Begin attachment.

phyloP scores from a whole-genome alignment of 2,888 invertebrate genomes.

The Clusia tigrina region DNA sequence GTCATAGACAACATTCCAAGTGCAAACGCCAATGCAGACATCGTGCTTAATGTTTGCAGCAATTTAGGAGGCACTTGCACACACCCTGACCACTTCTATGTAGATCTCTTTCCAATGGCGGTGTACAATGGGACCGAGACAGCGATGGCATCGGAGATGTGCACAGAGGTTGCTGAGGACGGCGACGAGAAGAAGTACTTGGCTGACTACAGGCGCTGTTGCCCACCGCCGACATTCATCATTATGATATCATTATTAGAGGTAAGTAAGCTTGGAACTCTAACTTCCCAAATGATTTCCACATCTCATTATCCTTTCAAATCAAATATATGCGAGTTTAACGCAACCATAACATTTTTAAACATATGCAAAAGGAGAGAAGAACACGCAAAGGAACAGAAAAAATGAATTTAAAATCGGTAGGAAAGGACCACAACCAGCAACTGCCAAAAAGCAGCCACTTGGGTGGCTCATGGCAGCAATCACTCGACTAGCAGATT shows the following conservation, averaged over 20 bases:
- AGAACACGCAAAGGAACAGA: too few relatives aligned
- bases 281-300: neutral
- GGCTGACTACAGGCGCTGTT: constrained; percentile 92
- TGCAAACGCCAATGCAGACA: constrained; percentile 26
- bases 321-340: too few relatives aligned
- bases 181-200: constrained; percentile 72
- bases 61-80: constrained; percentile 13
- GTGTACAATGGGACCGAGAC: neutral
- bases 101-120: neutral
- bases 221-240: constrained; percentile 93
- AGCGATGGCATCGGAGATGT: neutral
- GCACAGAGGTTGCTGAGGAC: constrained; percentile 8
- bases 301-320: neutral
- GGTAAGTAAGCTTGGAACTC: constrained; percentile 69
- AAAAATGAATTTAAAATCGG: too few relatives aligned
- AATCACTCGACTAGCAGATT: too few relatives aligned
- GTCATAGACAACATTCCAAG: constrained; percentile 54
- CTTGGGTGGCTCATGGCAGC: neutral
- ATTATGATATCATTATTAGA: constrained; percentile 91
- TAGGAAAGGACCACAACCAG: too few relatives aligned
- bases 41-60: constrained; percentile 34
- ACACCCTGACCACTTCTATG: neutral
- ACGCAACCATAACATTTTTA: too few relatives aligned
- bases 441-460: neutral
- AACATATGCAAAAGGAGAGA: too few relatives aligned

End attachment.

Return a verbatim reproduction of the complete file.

phyloP scores from a whole-genome alignment of 2,888 invertebrate genomes.

The Clusia tigrina region DNA sequence GTCATAGACAACATTCCAAGTGCAAACGCCAATGCAGACATCGTGCTTAATGTTTGCAGCAATTTAGGAGGCACTTGCACACACCCTGACCACTTCTATGTAGATCTCTTTCCAATGGCGGTGTACAATGGGACCGAGACAGCGATGGCATCGGAGATGTGCACAGAGGTTGCTGAGGACGGCGACGAGAAGAAGTACTTGGCTGACTACAGGCGCTGTTGCCCACCGCCGACATTCATCATTATGATATCATTATTAGAGGTAAGTAAGCTTGGAACTCTAACTTCCCAAATGATTTCCACATCTCATTATCCTTTCAAATCAAATATATGCGAGTTTAACGCAACCATAACATTTTTAAACATATGCAAAAGGAGAGAAGAACACGCAAAGGAACAGAAAAAATGAATTTAAAATCGGTAGGAAAGGACCACAACCAGCAACTGCCAAAAAGCAGCCACTTGGGTGGCTCATGGCAGCAATCACTCGACTAGCAGATT shows the following conservation, averaged over 20 bases:
- AGAACACGCAAAGGAACAGA: too few relatives aligned
- bases 281-300: neutral
- GGCTGACTACAGGCGCTGTT: constrained; percentile 92
- TGCAAACGCCAATGCAGACA: constrained; percentile 26
- bases 321-340: too few relatives aligned
- bases 181-200: constrained; percentile 72
- bases 61-80: constrained; percentile 13
- GTGTACAATGGGACCGAGAC: neutral
- bases 101-120: neutral
- bases 221-240: constrained; percentile 93
- AGCGATGGCATCGGAGATGT: neutral
- GCACAGAGGTTGCTGAGGAC: constrained; percentile 8
- bases 301-320: neutral
- GGTAAGTAAGCTTGGAACTC: constrained; percentile 69
- AAAAATGAATTTAAAATCGG: too few relatives aligned
- AATCACTCGACTAGCAGATT: too few relatives aligned
- GTCATAGACAACATTCCAAG: constrained; percentile 54
- CTTGGGTGGCTCATGGCAGC: neutral
- ATTATGATATCATTATTAGA: constrained; percentile 91
- TAGGAAAGGACCACAACCAG: too few relatives aligned
- bases 41-60: constrained; percentile 34
- ACACCCTGACCACTTCTATG: neutral
- ACGCAACCATAACATTTTTA: too few relatives aligned
- bases 441-460: neutral
- AACATATGCAAAAGGAGAGA: too few relatives aligned